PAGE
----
Writing Inspired by Art: a picture tells a thousand ideas

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Art that tells a story

My iPhone’s wallpaper is a photograph by Gregory Crewdson. There’s nothing busy or pretentious about it, and to be brutally honest, nothing very interesting happening at first glance. And that’s the point. You have to insert your own ideas about what you’re seeing to understand what the artist is saying.

It’s early morning, just on daybreak. A woman is sitting casually on a sidewalk outside a pub (you see a rusted sign, the Madison), she’s wearing a tank-top and jeans, her legs are on the road, and with my limited view I can’t tell if she’s wearing shoes or not. Behind her a screen door is open and a faint entrance light cuts through the foggy morning. She is looking casually over her shoulder to the left at the glow of a car’s tail lights disappearing up a hill of some small working-class town. The roads are wet and you get the sense the fog is just about to lift.

You are a hidden witness to the intimacy of a life. It’s these photos I tend to like best.

It could be a poster for an independent movie, or a painting (Edward Hopper is one of Crewdson’s inspirations and you see it in his work. Also, coincidently, I have ‘Nighthawks’ as my computer’s wallpaper). You can’t help extrapolate a story: regret, big night drinking, emerging into the reality of lonely life that is as vacant as the scene. And who’s in the car? An ex? a client? (there is a red light in a small window of the Madison that invites you to make a decision), maybe no one.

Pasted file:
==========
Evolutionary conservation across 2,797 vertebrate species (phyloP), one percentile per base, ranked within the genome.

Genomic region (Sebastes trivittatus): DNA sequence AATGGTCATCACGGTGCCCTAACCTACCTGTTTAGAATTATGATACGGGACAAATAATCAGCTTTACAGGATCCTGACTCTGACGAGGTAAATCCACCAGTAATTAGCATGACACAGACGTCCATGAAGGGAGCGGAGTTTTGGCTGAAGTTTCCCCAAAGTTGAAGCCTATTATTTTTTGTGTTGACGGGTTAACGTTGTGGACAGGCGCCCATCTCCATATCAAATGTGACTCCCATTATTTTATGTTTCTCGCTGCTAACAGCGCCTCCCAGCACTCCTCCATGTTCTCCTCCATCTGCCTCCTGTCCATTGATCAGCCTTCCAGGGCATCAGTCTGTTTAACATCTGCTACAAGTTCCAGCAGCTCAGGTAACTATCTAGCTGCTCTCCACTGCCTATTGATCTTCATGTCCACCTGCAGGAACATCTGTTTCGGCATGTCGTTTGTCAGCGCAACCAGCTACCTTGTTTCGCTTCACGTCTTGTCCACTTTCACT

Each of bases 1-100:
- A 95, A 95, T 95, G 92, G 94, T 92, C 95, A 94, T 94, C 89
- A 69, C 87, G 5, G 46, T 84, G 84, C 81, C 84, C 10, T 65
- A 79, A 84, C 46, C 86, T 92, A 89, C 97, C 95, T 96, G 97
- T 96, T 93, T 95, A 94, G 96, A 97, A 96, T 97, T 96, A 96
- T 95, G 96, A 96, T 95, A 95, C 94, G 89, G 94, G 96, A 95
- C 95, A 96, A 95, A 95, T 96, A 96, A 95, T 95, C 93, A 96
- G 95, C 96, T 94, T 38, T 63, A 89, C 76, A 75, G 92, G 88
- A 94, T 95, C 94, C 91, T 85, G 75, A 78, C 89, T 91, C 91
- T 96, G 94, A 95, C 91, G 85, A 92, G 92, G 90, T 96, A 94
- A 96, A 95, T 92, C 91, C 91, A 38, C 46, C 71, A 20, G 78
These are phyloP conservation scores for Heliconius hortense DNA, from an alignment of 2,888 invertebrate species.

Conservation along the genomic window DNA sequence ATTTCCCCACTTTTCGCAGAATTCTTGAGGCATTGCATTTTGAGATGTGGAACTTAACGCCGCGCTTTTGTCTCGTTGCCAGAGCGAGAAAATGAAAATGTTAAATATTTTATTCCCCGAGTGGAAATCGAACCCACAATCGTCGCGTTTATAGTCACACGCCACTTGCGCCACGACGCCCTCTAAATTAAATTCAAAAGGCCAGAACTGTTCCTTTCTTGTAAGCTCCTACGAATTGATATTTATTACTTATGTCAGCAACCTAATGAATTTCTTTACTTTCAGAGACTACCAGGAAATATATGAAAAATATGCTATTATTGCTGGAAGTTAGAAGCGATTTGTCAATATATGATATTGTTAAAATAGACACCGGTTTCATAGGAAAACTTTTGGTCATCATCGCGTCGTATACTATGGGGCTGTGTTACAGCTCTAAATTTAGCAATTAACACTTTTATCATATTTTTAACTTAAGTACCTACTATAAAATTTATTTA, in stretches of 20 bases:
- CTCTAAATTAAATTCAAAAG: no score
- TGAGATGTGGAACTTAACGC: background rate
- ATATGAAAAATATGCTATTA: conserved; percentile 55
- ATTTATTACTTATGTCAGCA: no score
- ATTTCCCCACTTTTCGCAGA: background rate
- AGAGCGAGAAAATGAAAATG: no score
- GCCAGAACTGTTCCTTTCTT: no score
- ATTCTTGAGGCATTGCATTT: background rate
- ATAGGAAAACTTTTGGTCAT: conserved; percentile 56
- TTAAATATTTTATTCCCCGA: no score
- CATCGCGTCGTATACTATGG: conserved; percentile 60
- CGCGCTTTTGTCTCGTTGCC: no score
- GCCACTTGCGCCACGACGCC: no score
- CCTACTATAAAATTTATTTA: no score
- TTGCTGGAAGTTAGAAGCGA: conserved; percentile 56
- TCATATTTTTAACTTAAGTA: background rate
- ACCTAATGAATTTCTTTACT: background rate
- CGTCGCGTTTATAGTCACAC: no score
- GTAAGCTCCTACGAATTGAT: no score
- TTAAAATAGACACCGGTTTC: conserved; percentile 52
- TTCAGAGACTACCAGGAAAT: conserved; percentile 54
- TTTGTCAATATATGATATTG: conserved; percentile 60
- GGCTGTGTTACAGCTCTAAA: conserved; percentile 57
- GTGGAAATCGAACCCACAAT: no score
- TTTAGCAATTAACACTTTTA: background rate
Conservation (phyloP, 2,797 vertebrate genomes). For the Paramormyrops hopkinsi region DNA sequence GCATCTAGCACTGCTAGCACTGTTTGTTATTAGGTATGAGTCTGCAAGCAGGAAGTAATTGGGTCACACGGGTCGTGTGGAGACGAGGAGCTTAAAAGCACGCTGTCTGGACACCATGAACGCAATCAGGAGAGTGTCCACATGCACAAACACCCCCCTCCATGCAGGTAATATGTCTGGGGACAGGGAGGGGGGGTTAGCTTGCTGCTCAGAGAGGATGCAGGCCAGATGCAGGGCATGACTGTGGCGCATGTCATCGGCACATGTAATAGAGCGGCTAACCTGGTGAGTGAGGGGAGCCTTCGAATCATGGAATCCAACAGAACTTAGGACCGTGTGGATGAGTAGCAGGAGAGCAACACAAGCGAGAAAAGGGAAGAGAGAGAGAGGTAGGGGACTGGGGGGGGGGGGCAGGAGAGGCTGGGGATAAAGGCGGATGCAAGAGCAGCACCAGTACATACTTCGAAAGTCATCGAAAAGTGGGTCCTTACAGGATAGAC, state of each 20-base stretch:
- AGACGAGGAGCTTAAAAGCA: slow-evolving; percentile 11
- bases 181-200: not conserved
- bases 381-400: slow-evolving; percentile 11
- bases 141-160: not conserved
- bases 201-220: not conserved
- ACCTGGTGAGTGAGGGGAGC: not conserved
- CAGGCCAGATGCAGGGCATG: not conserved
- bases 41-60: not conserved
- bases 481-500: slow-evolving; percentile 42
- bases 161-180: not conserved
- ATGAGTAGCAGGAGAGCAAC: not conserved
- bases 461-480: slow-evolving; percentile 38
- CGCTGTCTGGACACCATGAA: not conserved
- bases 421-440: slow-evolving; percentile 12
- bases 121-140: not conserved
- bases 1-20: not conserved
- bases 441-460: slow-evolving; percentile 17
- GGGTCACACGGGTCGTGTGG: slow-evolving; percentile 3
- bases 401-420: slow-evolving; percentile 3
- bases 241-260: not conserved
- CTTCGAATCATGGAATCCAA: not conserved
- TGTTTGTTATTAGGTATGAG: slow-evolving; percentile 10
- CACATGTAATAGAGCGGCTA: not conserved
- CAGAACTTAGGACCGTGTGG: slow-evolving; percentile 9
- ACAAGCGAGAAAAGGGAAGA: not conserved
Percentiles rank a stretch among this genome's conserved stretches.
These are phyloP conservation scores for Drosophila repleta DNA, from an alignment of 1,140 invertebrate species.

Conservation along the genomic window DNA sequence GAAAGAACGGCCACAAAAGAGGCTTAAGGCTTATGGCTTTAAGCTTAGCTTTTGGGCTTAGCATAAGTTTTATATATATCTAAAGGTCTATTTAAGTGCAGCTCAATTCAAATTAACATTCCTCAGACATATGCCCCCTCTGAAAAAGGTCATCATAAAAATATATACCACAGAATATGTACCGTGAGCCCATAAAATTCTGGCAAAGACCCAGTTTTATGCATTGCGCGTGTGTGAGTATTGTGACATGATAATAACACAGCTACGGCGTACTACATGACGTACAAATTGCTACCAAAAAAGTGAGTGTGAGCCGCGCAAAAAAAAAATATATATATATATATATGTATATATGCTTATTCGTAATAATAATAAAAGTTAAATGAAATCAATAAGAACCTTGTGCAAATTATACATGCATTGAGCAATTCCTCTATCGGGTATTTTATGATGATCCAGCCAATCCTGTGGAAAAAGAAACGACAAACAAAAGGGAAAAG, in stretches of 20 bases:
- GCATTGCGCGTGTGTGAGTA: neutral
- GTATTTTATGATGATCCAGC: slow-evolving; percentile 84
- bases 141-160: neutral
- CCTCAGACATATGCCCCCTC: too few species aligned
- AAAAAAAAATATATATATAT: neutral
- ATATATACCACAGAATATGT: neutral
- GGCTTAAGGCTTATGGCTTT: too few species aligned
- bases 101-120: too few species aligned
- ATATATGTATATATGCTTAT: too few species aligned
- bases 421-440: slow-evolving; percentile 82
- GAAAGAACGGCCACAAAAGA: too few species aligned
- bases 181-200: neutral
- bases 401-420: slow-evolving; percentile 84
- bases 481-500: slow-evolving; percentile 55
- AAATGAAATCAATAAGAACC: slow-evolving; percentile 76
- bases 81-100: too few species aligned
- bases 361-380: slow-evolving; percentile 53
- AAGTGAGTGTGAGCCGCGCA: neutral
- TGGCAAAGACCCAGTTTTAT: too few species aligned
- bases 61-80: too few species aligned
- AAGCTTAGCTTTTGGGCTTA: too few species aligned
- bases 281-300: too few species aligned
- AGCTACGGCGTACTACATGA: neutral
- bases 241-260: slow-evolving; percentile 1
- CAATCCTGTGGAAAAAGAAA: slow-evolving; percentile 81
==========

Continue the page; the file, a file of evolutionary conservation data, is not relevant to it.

What I like about his work is the time and effort Crewson takes with every shot. Every detail is scrutinised over to capture the exact feeling in the moment–this isn’t photoshopped (her hair and makeup has been worked even though you see very little of her details). For this shoot he closed down the street, had the local fire brigade hose it down and brought in a crane for the lights. A stop sign was removed and the fog was created by a machine carried on the back of a truck that had just passed.

Multiple lights were used to bring out the features he wants you to notice. The sign for example, a light on in a nearby house. Small details that compound to produce an impression. So when you have the time to really look at it, you think what the story is. You project from your own experience and immerse yourself and become in some small way the person. It draws you in and holds your attention. You become the driver and it becomes your unique experience. A thousand ideas from a simple one.

C.Hubbard


Also published on Medium.

  • Great art always has some sort of narrative, either you create it, or the artist leads you to this story.